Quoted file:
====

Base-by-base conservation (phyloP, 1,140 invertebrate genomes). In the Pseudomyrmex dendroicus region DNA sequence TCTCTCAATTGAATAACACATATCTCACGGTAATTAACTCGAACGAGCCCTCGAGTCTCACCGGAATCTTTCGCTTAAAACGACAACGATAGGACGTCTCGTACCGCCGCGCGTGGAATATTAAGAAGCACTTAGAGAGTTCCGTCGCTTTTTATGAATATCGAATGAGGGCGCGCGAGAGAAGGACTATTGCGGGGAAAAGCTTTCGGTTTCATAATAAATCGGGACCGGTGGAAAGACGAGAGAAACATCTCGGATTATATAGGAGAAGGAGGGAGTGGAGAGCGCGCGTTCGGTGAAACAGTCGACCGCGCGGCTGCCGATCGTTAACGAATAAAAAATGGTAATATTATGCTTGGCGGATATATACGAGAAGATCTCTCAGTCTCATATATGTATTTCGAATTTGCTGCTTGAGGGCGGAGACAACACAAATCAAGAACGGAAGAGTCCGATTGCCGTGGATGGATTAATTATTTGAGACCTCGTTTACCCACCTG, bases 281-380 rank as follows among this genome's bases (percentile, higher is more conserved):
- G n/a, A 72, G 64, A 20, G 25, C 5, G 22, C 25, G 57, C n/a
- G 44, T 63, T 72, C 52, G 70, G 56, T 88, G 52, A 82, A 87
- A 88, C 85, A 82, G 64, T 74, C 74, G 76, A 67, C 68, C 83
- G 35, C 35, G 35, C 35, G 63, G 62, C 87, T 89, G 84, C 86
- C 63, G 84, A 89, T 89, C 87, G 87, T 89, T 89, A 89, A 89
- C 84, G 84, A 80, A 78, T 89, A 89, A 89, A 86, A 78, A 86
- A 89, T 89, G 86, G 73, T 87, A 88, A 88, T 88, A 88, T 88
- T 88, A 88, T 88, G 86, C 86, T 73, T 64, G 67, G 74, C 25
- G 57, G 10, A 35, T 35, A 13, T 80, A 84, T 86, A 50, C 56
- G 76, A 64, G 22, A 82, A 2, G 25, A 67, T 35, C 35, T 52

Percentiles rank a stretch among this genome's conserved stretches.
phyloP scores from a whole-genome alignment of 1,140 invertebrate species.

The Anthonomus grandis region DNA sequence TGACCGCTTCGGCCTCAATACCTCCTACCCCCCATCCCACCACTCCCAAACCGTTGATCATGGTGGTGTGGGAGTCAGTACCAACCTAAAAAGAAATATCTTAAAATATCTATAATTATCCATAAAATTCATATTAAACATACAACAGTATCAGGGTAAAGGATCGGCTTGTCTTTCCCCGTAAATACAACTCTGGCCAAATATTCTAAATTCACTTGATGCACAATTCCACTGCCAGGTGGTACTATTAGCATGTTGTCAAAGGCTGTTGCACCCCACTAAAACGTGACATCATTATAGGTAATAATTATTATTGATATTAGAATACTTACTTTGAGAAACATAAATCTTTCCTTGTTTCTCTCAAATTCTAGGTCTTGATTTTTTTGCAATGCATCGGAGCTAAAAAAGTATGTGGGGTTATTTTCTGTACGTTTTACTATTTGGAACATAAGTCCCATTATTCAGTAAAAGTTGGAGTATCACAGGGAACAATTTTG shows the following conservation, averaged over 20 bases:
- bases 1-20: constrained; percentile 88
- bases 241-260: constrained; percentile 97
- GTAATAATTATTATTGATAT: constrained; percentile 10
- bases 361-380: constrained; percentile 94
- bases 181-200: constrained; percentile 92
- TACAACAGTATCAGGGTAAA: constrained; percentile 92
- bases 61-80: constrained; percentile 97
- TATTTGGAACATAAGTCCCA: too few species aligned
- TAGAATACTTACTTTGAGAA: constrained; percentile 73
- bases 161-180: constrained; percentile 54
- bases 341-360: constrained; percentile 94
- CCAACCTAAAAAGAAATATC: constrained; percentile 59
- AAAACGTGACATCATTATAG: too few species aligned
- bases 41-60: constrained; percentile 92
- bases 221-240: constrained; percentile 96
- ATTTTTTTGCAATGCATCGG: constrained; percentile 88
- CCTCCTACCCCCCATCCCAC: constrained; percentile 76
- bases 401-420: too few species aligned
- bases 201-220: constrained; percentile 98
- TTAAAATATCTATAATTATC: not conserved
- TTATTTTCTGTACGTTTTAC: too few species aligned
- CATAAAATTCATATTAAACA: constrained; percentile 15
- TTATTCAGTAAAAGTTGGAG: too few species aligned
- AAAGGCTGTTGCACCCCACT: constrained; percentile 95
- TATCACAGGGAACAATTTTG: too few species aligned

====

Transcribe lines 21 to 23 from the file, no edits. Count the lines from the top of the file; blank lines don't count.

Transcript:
- bases 61-80: constrained; percentile 97
- TATTTGGAACATAAGTCCCA: too few species aligned
- TAGAATACTTACTTTGAGAA: constrained; percentile 73